As host Dr. Anthony Comegna states, deciding to enter to graduate school and complete it, is, in many ways, a “trial by fire.” As such, he’s eager to hear what initially drew doctors Lemke and LeBar to graduate school in the first place.
“I always loved ideas, always loved reading and writing…” Dr. Lemke starts. “So then when I took this comparative economic systems class and it was really focused on the difference between capitalist and communistic systems, just learning about how much this could matter for the quality of life and the quality of experience people were able to have on this planet, and how important the economic system itself and the functioning of the economy was to that, I knew I wanted to work with those ideas.”
I just couldn’t imagine spending the rest of my life without doing more work in philosophy.– Dr. Mark LeBar
For Dr. LeBar, the road to graduate school was traveled twice. “So, I did [graduate school] for about a year and for a variety of reasons, decided to take a temporary break, and that temporary break turned into 13 years in the personal computer industry. But during that time, in a variety of ways, I became aware that I just could not let go of my interest in philosophy and my sense that other things that I was doing just were not meaningful in the way that I wanted them to be…. I just couldn’t imagine spending the rest of my life without doing more work in philosophy.”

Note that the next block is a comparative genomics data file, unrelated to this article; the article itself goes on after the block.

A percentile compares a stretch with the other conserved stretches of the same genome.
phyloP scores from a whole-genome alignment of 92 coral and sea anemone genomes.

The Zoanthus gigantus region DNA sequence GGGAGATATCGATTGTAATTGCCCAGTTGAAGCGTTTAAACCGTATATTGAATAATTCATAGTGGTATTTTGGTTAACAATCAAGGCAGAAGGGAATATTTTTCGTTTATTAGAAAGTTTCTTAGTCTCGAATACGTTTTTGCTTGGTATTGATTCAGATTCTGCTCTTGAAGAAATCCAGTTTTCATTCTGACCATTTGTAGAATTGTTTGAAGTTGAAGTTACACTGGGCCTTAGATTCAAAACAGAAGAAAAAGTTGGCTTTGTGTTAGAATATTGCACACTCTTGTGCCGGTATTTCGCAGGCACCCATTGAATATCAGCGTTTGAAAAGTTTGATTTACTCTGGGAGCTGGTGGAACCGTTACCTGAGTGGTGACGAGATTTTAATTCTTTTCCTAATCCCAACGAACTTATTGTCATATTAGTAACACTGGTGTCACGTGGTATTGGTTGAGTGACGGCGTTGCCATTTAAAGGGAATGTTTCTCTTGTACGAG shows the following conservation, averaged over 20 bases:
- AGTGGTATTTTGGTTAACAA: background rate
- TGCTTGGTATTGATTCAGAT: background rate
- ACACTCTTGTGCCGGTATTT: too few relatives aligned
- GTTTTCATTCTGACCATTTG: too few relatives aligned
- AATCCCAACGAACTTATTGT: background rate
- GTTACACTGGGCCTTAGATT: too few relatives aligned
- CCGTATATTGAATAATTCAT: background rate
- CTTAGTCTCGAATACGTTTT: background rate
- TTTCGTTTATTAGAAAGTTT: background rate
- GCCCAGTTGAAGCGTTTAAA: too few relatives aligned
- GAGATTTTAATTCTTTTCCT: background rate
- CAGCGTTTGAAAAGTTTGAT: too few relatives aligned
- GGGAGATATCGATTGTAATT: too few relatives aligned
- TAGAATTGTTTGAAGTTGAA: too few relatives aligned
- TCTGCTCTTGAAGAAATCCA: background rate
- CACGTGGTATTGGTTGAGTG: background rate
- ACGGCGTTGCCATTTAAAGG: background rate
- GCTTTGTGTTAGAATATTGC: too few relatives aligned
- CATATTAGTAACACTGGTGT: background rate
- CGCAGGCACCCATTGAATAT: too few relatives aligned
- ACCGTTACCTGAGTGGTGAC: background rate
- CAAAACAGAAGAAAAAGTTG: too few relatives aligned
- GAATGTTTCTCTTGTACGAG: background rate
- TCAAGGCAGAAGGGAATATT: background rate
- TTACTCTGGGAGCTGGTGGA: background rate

I think it’s very important for graduate students to be conscious about the structure of their days and weeks, and the kind of experience that they’re creating for themselves.– Dr. Jayme Lemke
With the basis for why they chose to enter into the academy down, Dr. Comegna asks about what life was like as a graduate student and what current or prospective students can expect.
“Most graduate programs leave you on a pretty long leash. So, this can be fantastic and this can be terrible because it means you can wander off and think that you’re doing your own thing, but really you just don’t know what’s going on,” says Dr. Lemke. “I think it’s very important for graduate students to be conscious about the structure of their days and weeks, and the kind of experience that they’re creating for themselves.”
For Dr. LeBar, his time in graduate school helped to whet his appetite for philosophical study. “It was Disneyland, in the sense that I was amongst a bunch of people that were interested in doing philosophy, and the faculty really saw grad students as co-investigators and grad students treated each other that way, and we were very collaborative.”
With these types of formative experiences as graduates, it’s easy to see why both professors chose to be a part of our Graduate School 101 program and helping undergraduates prepare for a future in the academy.
Throughout the remainder of the episode, Dr. Comegna explores the topics both professors discussed as part of the event, with Dr. Lemke’s lecture having focused on graduate school preparation, diligent work ethic, and decision making, and Dr. Lebar’s having an emphasis on applying.
Photo: Mimi Thian, Unsplash.com